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Il Bocia: Inspiring Atalanta Ultras since ’98

Il Bocia Atalanta - Ultra UTD
Almost as important as the players are the fans ... and definitely as important to the fans themselves, is Il Bocia. | Graphic produced by Ultra UTD | No rights reserved for use of original subject images as per our embedded content policy.

Atalanta B.C, a club at the heart of the Bergamo region of Italy, has taken Italian and European football by storm in recent years.

Only in 2011 were they promoted from Serie B, but in more recent times, Il Bocia and the rest of the fans have had three consecutive top three finishes to enjoy. Along with having reached the Quarter-Finals of the 2019/20 Champions League under coach Gian Piero Gasperini.

But while the success on the pitch exposed Atalanta to a wider audience and earned plaudits from across the footballing world, off the pitch, in the stands, Atalanta have been highly-regarded for years.

Their supporters travel in swathes to away matches and create one of the most intense atmosphere’s in the country at their Stadio di Bergamo (or Gewiss Stadium).

Atalanta Ultras are crucial to this.

They are intrinsic to the club itself. In the 1990s, there were many separate ultra groups, but that changed when one man brought them together, uniting the various forms of Atalanta followers like a Bergamasco Messiah.

He is Claudio Galimberti, better known as ‘Il Bocia’ (‘the Kid’).

In 1998, Bocia formed Curva Nord 1907, which situated itself in Atalanta’s North stand and became famous for its passionate displays and choreographies, as well as its violence and hostility with almost every other club in Italy.

Il Bocia isn’t just Atalanta’s most infamous ultra, but perhaps the most infamous ultra in Italian football. His leadership and embodiment of the spirit of the Bergamo region means he is as iconic as famous players. Even his face has replaced that of Jesus in a depiction of the crucifixion scene in a Bergamo church.

Yes, we’re serious. Click on that link above this sentence if you don’t believe us!

That almost religious reverence for Il Bocia isn’t anything flimsy. His ultras continuously set up fundraisers and events to celebrate and raise money for the club, its supporter groups and for charitable causes in the local community. Bocia wanted his movement to be solely about Atalanta – not political, money or hooligan-orientated.

And since Atalanta is so entrenched and deeply rooted in Bergamo identity, a club that delivers newborn babies little Atalanta shirts to keep the black-and-blue bloodline flowing through the generations, the people and supporters recognised Bocia’s commitment and contribution to the area and its people as well as the club.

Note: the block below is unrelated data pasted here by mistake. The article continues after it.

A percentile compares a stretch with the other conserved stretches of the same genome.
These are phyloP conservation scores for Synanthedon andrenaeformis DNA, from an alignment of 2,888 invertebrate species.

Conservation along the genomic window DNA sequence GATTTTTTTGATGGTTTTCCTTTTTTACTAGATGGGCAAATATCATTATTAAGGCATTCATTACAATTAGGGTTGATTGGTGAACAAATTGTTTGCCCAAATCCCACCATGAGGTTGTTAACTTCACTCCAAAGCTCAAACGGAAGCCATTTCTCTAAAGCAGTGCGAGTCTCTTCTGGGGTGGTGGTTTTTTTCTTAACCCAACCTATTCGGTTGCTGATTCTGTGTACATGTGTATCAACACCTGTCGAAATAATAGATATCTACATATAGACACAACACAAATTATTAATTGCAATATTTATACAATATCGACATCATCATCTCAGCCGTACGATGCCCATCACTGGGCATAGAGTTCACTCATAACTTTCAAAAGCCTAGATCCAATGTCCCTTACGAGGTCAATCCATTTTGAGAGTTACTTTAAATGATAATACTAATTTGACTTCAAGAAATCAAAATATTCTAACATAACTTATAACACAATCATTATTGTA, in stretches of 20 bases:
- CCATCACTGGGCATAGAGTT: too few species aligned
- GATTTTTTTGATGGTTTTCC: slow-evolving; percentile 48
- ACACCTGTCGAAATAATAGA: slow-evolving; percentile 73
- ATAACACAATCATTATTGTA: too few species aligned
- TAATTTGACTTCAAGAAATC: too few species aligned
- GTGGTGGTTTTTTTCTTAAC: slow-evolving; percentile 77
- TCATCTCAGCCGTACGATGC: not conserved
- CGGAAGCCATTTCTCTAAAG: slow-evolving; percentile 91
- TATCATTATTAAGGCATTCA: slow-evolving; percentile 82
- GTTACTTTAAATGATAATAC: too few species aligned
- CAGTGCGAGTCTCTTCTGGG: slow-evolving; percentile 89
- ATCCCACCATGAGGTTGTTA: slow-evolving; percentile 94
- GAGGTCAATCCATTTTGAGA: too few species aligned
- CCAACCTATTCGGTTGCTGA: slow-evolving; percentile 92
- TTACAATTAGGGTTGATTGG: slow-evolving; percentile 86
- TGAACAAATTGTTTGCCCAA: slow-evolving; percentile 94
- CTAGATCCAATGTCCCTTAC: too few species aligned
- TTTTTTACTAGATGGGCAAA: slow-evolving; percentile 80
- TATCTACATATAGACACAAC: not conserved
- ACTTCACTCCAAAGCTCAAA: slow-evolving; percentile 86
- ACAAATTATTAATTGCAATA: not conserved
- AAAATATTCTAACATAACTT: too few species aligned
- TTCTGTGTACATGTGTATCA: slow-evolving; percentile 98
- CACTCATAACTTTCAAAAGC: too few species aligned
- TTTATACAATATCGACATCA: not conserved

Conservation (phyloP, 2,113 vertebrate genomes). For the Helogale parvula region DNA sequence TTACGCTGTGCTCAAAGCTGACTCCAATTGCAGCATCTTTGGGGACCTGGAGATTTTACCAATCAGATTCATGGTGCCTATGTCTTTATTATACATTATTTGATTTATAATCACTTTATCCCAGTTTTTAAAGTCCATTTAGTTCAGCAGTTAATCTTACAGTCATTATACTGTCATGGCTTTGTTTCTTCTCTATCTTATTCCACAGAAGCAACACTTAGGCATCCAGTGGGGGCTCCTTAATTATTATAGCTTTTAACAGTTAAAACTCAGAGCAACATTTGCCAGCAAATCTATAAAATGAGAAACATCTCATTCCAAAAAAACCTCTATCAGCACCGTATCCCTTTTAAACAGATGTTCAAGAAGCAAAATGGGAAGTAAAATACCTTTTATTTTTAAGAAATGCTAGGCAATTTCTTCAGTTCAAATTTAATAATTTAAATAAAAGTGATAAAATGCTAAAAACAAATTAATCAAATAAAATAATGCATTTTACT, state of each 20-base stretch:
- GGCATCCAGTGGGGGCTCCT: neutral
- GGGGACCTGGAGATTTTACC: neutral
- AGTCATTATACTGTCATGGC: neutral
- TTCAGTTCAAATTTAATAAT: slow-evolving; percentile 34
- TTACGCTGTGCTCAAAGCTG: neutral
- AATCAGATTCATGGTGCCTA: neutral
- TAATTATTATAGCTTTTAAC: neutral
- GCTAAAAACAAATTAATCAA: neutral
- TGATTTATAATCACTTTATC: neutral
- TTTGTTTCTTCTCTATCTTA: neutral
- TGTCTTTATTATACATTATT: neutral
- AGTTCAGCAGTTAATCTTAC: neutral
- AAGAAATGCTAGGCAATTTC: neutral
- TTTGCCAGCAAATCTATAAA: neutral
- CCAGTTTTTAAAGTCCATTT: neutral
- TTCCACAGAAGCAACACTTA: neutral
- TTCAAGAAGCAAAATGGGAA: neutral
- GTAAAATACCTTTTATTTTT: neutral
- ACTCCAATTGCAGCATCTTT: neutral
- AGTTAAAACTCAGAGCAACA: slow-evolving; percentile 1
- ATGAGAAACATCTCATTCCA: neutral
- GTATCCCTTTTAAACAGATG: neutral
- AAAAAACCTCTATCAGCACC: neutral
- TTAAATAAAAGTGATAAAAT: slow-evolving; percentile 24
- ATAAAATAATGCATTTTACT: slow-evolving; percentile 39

Though if you were to watch Atalanta during this Gasperini-led golden era, Il Bocia would be nowhere to be seen.

In recent years, Bocia has been under surveillance with a DASPO, an order that bans individuals from attending sporting events in Italy. Il Bocia has tried to circumnavigate the DASPO a couple of times, with the last instance being in March of this year as Bocia attended a Ternana Calcio match.

Ternana has historically been one of Atalanta’s few allies in Italy, so Bocia helped greet the team bus and light flares of their green and red colours outside the stadium before kickoff. Il Bocia was arrested later that day and was eventually given a six-month prison sentence and a €6,000 (six-thousand Euro) fine.

But whilst you won’t see Il Bocia himself leading the Curva Nord ultras on matchday, you will see many signs, chants and banners saying: ‘Claudio Libero’, or ‘Free Claudio’.

Being such a redefining and notorious face in the ultras scene as a whole, Bocia’s significance wasn’t limited to Atalanta fans. Supporters from all across Italy joined the ‘Free Claudio’ movement, asking for his bans to be lifted and allow him to return to the stands.

Bocia has even previously received public support from the ultras of Brescia Calcio, Atalanta’s biggest and fiercest rivals. In 2005, they released a statement reading: “Bocia, our loyal enemy, don’t give up!” after he was hit with one of many stadium bans, showcasing just how admired and respected he is throughout ultra culture and Italy.

However, in the past weeks, news came to light that the Curva Nord would be dissolving after twenty-three years. 

Bocia’s baby is, currently, no more. 

The fall is likely down to Bocia’s repeated DASPO issues and ‘tessera del tifoso’, the implementation of strict ID cards at football games that has largely prevented ultra groups across Italy from following their teams. 

In their final statement, the Curva Nord thanked Bocia for breathing them into life and allowing their factions of ultras to unite and flourish. They also look to the future of Atalanta support, saying they are “Convinced to close a story that could give birth to another, even more important, even more beautiful”.

What’s your best moment from watching Il Bocia and the rest of the Atalanta Ultras? Let us know by Tweeting us using the button below!

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